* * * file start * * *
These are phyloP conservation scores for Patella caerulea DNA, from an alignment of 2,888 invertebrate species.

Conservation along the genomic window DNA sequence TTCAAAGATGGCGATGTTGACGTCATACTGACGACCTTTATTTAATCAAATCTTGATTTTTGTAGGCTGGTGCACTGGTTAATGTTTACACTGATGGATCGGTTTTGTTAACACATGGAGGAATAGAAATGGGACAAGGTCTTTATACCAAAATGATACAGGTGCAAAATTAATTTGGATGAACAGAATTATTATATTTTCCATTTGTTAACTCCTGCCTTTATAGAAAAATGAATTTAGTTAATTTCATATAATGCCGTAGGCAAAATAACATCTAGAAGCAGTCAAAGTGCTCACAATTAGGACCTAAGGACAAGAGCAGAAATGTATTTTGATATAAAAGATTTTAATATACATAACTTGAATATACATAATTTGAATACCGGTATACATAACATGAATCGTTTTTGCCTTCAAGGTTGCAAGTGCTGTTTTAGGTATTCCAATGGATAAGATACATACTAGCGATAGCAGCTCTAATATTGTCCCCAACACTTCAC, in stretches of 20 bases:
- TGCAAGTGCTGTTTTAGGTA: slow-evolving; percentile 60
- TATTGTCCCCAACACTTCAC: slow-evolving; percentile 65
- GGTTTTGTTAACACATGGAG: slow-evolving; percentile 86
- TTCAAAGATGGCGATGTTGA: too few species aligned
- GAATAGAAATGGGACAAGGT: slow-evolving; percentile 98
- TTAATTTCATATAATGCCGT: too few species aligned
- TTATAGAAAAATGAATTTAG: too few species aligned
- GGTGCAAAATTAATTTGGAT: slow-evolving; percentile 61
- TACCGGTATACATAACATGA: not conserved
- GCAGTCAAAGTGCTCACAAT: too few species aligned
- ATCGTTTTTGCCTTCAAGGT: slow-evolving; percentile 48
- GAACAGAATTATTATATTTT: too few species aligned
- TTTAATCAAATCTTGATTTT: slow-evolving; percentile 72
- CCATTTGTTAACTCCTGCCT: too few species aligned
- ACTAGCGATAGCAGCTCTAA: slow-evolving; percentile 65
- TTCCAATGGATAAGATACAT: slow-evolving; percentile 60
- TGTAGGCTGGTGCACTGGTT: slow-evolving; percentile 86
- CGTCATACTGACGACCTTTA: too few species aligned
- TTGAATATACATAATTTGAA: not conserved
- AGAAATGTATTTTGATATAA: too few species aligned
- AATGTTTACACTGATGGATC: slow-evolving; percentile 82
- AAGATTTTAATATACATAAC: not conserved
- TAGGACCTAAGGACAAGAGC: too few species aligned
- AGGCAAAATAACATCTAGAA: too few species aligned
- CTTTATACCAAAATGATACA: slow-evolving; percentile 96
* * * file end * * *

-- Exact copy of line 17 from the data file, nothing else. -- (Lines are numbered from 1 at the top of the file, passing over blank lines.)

- ACTAGCGATAGCAGCTCTAA: slow-evolving; percentile 65